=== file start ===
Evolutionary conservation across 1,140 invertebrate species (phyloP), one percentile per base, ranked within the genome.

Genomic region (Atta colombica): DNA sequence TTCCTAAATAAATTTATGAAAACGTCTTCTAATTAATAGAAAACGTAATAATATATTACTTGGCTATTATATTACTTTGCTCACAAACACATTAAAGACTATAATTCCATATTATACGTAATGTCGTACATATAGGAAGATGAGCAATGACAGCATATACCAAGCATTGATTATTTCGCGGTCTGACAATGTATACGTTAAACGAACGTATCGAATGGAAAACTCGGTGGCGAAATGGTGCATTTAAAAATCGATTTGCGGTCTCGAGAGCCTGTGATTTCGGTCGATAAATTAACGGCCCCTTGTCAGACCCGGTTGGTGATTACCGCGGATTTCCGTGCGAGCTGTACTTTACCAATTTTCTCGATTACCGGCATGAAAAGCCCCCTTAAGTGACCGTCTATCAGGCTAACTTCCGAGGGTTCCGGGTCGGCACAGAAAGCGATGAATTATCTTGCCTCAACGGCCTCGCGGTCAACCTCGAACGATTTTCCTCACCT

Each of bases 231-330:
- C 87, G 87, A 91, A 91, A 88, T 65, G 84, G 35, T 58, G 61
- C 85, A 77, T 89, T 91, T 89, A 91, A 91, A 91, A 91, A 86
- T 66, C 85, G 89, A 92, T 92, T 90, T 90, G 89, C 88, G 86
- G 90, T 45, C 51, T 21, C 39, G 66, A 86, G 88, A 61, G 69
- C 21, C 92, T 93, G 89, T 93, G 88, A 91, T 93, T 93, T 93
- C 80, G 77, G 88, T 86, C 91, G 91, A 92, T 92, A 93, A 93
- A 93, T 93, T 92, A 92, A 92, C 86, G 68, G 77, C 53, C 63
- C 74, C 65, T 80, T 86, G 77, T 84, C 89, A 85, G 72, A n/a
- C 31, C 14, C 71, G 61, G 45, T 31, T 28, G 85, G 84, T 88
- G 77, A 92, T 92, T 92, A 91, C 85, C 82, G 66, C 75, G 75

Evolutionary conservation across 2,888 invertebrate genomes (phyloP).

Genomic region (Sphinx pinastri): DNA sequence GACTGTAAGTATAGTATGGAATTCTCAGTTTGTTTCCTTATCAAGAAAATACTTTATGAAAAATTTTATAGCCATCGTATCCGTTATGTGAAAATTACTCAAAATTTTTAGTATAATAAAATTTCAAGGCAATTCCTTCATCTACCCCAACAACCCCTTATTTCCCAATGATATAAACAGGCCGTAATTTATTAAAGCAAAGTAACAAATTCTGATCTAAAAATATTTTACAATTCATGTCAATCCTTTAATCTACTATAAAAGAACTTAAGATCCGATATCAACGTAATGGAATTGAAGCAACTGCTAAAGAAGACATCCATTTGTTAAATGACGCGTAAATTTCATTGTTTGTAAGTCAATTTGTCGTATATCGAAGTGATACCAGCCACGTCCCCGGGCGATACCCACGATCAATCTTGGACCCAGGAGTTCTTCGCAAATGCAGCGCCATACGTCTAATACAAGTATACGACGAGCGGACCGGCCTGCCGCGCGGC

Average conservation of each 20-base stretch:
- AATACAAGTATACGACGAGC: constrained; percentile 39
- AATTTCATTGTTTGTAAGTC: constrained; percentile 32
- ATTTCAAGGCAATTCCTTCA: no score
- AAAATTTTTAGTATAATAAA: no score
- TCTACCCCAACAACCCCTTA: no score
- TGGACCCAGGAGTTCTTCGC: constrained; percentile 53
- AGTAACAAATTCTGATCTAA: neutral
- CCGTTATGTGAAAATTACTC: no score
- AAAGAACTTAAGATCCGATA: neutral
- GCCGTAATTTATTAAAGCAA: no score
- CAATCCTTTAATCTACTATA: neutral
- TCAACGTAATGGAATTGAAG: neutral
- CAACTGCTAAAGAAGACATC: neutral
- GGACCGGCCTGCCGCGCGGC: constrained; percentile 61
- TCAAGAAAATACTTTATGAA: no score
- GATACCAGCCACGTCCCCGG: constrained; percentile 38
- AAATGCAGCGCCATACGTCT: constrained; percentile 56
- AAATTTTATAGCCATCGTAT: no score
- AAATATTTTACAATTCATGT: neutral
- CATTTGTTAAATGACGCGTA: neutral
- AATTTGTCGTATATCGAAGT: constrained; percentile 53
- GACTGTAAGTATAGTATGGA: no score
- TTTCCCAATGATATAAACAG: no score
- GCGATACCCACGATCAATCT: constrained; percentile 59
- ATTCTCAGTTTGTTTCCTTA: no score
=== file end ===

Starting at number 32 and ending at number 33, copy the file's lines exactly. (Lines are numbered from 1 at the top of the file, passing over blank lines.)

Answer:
- GATACCAGCCACGTCCCCGG: constrained; percentile 38
- AAATGCAGCGCCATACGTCT: constrained; percentile 56